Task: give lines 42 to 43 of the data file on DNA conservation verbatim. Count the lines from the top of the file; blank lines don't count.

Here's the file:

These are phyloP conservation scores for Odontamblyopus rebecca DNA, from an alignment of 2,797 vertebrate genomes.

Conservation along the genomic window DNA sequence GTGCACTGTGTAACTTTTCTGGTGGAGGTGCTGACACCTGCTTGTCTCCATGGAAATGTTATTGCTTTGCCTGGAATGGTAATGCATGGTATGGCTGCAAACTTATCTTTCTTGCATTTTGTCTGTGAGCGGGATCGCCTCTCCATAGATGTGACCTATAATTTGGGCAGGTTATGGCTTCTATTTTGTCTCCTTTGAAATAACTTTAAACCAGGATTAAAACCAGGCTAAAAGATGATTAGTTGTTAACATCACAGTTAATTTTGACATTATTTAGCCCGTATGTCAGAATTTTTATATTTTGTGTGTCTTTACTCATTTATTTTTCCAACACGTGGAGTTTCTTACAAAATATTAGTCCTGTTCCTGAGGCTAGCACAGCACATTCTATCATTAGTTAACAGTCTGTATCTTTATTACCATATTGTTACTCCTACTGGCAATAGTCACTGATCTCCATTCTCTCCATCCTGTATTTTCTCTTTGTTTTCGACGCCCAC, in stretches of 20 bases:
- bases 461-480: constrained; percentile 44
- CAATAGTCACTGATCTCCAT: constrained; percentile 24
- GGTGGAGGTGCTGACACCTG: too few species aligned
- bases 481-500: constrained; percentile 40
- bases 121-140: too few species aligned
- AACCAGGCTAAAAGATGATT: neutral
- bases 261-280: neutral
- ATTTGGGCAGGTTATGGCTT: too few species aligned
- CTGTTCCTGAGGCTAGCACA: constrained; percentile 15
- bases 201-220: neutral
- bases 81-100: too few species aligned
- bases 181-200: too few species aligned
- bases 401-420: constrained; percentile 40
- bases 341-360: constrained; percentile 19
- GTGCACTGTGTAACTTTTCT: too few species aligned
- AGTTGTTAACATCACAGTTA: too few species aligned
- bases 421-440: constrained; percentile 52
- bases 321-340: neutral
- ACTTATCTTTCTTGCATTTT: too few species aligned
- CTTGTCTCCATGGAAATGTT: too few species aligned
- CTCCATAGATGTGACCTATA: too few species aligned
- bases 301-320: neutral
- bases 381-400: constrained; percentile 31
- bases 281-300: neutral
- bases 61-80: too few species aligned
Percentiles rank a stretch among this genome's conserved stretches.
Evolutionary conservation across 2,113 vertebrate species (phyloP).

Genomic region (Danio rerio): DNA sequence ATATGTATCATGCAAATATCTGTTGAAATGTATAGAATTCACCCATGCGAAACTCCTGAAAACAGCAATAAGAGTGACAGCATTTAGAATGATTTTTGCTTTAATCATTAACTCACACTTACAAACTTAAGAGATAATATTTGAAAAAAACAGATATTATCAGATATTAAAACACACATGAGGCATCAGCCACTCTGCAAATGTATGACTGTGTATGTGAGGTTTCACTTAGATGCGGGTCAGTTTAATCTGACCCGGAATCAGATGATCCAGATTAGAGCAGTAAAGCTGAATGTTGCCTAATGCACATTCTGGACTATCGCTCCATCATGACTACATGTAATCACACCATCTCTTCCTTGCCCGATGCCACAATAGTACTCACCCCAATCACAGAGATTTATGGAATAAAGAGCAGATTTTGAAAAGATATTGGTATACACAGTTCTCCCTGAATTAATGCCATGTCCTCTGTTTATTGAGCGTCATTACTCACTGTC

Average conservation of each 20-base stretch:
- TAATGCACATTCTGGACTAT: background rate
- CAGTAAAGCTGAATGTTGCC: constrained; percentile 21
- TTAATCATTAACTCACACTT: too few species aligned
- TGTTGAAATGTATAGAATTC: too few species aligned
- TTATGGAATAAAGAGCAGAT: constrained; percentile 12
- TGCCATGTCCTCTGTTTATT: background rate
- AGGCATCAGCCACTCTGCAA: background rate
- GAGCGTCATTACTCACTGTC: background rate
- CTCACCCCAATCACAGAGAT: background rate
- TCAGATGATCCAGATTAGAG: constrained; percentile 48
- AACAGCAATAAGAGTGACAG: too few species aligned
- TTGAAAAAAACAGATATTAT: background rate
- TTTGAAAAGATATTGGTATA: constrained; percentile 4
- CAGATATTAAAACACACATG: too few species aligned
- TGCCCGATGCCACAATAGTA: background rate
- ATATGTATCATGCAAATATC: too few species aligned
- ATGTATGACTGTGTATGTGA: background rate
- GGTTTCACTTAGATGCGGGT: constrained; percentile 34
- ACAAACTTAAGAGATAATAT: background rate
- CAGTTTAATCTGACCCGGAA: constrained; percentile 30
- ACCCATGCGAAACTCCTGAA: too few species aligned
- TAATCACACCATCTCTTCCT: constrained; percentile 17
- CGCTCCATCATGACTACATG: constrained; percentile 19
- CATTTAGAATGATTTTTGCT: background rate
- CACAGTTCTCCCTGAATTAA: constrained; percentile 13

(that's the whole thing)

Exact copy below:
- AACAGCAATAAGAGTGACAG: too few species aligned
- TTGAAAAAAACAGATATTAT: background rate